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Issue No.01 - January (2007 vol.33)
pp: 1
Published by the IEEE Computer Society
The IEEE Transactions on Software Engineering is justifiably recognized as one of the foremost journals in Software Engineering, with a long and prestigious history of publishing high quality archival papers.
My first year in the role of Editor-in-Chief has been spent learning the ropes and trying to avoid the knots! As Editor-in-Chief, I see all of the submitted papers and am amazed and impressed at the variety of results reported and the originality that they demonstrate. My goal is to continue to improve the quality of the papers that we publish, to increase the journal's relevance and appeal to both researchers and practitioners, and to ensure responsiveness to authors with timely publication.
Paper Submission and Quality.TSE continues to receive a healthy selection of papers covering a wide variety of topics relevant to software engineering. Around 300 papers were submitted during the calendar year 2006. Even with this impressive number of submissions, the journal has additional publication capacity and I encourage all authors in the software engineering field to submit their best work to TSE.
To be accepted for publication, papers must make a significant contribution and be scientifically sound and clear. The contribution can be the validation of current approaches and techniques through critical assessment, formal argument or experiment; the extension of current knowledge by the provision of new underlying theory, formalisms, techniques and practice; or the opening of new avenues of research through the identification and precise description of critical problems and applications.
How can we elicit even more high-quality papers? As indicated in my editorial in January 2006, I have asked Associate Editors to be on the lookout for exciting and innovative work and to invite those responsible to submit a journal version of their work to TSE for consideration. In my experience, authors respond well to personal invitations and gain much satisfaction from the opportunity to describe their work more comprehensively in a journal-length paper.
Are some comprehensive archival papers too long for submission to TSE? In order not to discourage submission of such papers, I would like to reiterate that there is now no length limit on regular papers submitted to TSE. However, papers should not be longer than necessary. It is still recommended that papers not exceed 14 journal pages, judged by using the two-column IEEE CS author submission template. Papers that do exceed this recommended length might suffer some delay in editorial review or publication. Furthermore, accepted papers may be subject to mandatory page charges on the excess pages unless there is clear evidence and support from the reviewers and Associate Editor that the content justifies the additional length of the paper. In this case, the charges may be reduced or waived.
Paper Reviewing. The current reviewing process is rigorous and efficient. Our reviewers generally provide an excellent service, returning expert, thorough and helpful comments and recommendations to authors. This voluntary service is essential and their contribution is very much appreciated.
I am delighted to report that the average time from submission to a first decision has been reduced from four months in 2005 and is currently running at just under three months (84 days to be exact)! Further, for accepted papers, the average time from submission to an accept decision has been reduced from nine to eight months. The average submission to publication time is around 13 months. Naturally, there is a large variance, and many submitted papers are still in the system and being processed. The decision time for a particular paper varies because of many factors, including the length of the manuscript, the workload of the editors involved, and the workloads of the various reviewers. Our goal is to try to reduce the variance and to ensure that more of the submitted papers receive a first decision within 90 days.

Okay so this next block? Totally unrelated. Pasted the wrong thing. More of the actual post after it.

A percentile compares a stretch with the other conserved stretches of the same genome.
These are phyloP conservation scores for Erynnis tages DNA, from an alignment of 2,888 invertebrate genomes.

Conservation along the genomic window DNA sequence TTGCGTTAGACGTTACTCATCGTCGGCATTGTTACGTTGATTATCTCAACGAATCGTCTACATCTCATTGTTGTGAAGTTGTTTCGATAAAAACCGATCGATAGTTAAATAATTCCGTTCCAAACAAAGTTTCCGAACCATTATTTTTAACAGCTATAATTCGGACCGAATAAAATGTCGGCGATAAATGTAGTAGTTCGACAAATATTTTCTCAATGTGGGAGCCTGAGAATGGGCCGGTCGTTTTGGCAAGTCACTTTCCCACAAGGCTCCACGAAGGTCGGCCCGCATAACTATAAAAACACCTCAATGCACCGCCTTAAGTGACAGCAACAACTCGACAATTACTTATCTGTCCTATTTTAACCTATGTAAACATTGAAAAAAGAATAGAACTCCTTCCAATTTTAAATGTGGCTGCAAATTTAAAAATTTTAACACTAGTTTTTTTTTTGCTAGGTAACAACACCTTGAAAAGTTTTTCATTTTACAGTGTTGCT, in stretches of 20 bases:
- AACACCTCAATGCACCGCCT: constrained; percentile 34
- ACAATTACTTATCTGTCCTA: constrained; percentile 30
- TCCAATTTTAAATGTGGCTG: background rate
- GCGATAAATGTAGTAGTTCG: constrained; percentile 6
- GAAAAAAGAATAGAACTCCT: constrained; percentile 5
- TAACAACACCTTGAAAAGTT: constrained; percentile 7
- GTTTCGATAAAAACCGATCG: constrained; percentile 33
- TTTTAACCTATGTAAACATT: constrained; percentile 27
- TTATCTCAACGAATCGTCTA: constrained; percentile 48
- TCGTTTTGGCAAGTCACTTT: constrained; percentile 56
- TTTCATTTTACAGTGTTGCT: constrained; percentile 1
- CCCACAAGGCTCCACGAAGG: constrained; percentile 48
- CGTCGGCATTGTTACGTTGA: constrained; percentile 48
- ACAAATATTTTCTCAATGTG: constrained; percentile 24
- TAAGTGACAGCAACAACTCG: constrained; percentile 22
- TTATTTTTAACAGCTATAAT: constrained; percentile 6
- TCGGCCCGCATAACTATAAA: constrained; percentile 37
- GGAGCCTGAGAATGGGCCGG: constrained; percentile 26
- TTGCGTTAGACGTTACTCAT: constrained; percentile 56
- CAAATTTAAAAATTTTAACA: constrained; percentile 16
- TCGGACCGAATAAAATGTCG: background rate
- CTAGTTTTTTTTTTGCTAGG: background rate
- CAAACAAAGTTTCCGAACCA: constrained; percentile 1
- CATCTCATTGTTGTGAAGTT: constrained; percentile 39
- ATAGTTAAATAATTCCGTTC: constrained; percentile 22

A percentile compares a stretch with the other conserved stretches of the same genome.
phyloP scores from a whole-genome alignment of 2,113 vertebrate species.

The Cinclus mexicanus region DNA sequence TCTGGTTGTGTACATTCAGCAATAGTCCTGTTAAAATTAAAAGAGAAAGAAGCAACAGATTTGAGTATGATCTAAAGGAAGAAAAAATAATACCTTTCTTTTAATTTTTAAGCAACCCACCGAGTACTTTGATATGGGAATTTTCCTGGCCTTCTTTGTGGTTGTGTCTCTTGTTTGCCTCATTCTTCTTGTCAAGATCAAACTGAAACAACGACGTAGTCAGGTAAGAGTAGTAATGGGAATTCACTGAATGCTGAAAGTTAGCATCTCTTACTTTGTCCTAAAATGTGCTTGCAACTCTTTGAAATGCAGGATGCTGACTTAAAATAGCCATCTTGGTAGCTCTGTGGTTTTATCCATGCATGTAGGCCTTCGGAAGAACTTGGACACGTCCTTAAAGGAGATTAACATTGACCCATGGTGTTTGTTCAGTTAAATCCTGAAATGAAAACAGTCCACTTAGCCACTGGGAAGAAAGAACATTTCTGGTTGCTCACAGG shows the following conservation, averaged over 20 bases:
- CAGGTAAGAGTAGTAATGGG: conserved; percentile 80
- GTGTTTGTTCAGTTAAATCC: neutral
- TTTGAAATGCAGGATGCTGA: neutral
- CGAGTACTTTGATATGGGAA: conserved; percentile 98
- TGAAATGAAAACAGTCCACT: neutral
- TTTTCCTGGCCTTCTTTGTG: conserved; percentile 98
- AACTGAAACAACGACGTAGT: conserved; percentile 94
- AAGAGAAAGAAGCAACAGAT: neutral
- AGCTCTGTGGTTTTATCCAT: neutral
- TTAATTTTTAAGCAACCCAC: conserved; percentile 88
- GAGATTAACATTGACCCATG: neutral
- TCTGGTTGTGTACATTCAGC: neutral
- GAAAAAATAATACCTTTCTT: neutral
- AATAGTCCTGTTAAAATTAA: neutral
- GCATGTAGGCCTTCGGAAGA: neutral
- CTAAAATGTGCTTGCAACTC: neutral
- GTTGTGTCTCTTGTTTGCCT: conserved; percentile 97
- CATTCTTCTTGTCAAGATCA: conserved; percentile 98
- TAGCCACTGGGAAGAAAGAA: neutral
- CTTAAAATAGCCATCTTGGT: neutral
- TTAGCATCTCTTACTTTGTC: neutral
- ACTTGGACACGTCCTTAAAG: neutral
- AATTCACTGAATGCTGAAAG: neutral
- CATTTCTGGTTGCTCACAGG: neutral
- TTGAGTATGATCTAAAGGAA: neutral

Papers which are out of scope or poorly written are rejected without review as there is no point putting them through the review process unless they satisfy these minimum requirements. In order to maintain quality, publication in TSE is not and should not be easy. The most recent data available indicates that the journal's current acceptance rate is around 15 percent.
Editorial Board Members. Over the last year, I have enlarged and strengthened the Editorial Board. The Board is the foundation upon which TSE is built. Board members are responsible for selecting reviewers, overseeing the reviewing process and for making the final recommendations regarding acceptability. Members are not just experts in their area. They have excellent international reputations and are active in the community, which places them in a good position to identify, elicit and encourage paper submission. I would like to express my thanks to the editors who left the editorial board last year and to welcome those who have joined.
Thanks. I am pleased to have this opportunity to thank all of the wonderful staff and volunteers at IEEEwho have helped me during the past year. The day-to-day operations of TSE are handled by the following dedicated staff at the IEEE Computer Society Publications Office in Los Alamitos, California: Selina Flynn and subsequently Niki Gifford, Transactions Assistant; Kathy Santa Maria and Keith Bush, Production Editors; Suzanne Werner, Peer Review Manager; and Alicia Stickley, Transactions Production Manager.
Jeff Kramer
Editor-in-Chief

For information on obtaining reprints of this article, please send e-mail to: tse@computer.org.

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